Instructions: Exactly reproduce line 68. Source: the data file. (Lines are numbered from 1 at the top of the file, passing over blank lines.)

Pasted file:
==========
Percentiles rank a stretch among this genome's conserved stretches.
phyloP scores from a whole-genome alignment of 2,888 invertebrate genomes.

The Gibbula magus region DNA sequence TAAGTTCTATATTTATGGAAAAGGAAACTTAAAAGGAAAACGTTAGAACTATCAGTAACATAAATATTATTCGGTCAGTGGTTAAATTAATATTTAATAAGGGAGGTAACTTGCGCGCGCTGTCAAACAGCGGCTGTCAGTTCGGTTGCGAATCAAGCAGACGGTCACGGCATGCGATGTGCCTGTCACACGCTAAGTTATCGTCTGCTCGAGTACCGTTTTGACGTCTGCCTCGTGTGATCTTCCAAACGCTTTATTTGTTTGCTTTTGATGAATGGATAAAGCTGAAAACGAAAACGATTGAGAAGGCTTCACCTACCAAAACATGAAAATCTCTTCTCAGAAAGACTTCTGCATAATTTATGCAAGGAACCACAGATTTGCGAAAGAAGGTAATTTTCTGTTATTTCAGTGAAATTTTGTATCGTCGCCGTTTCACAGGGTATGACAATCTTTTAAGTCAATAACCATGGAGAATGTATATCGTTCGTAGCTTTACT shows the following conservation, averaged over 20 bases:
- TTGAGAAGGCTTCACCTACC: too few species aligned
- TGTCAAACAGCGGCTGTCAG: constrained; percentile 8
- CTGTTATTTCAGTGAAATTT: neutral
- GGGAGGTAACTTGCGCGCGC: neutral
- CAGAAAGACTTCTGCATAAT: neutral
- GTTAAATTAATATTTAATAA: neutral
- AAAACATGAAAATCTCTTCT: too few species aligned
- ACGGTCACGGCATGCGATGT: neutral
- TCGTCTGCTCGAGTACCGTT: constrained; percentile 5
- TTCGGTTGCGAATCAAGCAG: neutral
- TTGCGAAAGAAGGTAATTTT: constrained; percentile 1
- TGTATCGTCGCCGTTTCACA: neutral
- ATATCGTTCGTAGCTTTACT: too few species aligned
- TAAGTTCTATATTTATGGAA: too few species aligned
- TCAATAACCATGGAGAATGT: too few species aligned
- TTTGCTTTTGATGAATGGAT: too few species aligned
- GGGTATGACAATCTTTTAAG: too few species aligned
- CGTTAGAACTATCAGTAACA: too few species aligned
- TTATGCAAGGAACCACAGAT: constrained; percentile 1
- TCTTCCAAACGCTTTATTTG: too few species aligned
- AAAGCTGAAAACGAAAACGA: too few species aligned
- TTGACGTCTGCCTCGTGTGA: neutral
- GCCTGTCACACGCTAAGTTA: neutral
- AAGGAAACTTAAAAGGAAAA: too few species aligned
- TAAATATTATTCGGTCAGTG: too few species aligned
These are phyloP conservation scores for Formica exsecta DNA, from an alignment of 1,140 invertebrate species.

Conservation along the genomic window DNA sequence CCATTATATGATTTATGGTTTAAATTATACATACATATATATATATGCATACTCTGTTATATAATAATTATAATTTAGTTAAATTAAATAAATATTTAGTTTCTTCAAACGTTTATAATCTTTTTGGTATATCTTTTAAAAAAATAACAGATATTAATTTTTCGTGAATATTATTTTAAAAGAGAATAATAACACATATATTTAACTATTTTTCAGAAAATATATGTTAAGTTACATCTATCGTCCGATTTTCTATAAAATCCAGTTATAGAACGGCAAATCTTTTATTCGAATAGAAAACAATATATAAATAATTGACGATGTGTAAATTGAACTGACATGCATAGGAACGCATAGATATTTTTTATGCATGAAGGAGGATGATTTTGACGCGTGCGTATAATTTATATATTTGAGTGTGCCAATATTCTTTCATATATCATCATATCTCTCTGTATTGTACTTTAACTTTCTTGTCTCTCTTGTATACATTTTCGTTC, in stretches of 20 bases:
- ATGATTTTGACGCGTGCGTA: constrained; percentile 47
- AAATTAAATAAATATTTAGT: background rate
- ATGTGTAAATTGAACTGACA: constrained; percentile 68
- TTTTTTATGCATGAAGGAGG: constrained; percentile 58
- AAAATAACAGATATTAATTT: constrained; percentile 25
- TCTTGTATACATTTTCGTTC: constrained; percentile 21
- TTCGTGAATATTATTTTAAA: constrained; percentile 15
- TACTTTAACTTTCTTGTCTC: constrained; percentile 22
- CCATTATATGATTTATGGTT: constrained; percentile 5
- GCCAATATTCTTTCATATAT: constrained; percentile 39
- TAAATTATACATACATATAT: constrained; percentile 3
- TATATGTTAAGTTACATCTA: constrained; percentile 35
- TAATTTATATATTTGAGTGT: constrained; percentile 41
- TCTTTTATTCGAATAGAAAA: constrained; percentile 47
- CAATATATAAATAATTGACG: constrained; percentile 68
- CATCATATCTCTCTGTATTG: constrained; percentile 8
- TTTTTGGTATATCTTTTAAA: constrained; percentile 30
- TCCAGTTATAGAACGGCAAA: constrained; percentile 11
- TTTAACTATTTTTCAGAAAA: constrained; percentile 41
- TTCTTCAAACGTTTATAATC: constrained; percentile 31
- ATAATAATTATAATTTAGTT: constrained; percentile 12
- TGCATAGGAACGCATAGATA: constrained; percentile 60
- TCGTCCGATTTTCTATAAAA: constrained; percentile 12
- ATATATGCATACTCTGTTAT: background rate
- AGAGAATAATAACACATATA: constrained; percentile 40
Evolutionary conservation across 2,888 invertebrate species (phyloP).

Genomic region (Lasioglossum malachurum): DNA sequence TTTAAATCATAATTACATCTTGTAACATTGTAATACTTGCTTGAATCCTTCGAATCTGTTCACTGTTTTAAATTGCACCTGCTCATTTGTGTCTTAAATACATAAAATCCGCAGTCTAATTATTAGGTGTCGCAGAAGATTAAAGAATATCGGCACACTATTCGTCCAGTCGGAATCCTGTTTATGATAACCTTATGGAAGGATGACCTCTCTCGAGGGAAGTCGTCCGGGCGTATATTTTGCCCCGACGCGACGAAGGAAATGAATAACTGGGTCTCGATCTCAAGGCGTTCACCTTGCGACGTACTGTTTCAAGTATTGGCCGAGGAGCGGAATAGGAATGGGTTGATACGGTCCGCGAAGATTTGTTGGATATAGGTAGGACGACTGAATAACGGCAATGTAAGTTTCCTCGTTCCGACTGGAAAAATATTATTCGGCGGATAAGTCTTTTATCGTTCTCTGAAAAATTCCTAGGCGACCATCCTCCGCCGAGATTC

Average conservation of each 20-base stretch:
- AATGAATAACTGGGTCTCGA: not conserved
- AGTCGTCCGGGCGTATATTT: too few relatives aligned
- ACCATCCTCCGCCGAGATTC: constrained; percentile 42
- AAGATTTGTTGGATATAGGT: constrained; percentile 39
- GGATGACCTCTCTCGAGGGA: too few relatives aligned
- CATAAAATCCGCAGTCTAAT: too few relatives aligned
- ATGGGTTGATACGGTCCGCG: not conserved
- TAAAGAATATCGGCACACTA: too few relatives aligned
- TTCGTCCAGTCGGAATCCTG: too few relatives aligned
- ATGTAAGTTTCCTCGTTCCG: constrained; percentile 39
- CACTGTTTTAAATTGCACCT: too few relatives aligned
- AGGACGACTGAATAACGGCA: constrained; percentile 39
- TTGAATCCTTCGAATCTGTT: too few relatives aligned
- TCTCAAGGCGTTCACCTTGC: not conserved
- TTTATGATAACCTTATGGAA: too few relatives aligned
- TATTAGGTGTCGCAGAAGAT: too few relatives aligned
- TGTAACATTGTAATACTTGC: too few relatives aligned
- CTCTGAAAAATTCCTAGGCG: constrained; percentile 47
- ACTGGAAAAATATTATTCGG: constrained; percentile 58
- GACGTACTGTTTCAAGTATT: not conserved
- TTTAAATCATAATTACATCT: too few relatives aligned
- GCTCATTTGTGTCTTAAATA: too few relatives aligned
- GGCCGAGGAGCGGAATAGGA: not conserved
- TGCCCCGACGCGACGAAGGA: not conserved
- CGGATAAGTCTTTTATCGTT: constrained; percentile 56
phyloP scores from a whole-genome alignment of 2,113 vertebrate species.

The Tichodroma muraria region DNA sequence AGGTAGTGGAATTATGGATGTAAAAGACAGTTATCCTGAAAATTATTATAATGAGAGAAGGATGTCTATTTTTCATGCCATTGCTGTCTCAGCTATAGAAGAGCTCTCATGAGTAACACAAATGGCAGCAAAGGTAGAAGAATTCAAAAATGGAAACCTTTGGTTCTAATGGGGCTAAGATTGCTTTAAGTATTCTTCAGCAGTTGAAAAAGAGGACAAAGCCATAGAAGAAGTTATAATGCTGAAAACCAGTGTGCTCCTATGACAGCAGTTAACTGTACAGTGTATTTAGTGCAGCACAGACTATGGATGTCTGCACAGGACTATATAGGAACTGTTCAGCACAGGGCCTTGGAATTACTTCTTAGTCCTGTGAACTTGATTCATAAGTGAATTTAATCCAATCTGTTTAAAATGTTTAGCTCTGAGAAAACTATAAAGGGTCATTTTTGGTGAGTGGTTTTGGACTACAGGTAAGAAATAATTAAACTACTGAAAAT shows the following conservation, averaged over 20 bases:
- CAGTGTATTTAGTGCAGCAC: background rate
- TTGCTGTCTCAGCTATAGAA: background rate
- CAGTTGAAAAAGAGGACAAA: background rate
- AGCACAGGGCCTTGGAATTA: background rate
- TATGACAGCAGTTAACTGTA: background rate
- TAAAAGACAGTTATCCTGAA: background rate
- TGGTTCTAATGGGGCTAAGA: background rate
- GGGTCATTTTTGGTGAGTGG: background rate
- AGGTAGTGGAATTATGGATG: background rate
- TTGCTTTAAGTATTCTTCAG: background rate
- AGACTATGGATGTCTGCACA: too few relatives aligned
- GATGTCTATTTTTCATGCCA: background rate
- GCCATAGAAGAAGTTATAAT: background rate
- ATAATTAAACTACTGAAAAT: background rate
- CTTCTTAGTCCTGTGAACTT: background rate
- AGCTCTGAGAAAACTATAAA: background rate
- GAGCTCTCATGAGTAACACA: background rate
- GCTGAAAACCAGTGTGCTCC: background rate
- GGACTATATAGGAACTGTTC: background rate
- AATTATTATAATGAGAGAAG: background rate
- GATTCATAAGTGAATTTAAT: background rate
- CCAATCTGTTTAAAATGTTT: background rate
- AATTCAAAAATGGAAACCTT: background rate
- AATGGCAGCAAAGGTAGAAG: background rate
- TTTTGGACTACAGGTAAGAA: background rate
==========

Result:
- ATGTAAGTTTCCTCGTTCCG: constrained; percentile 39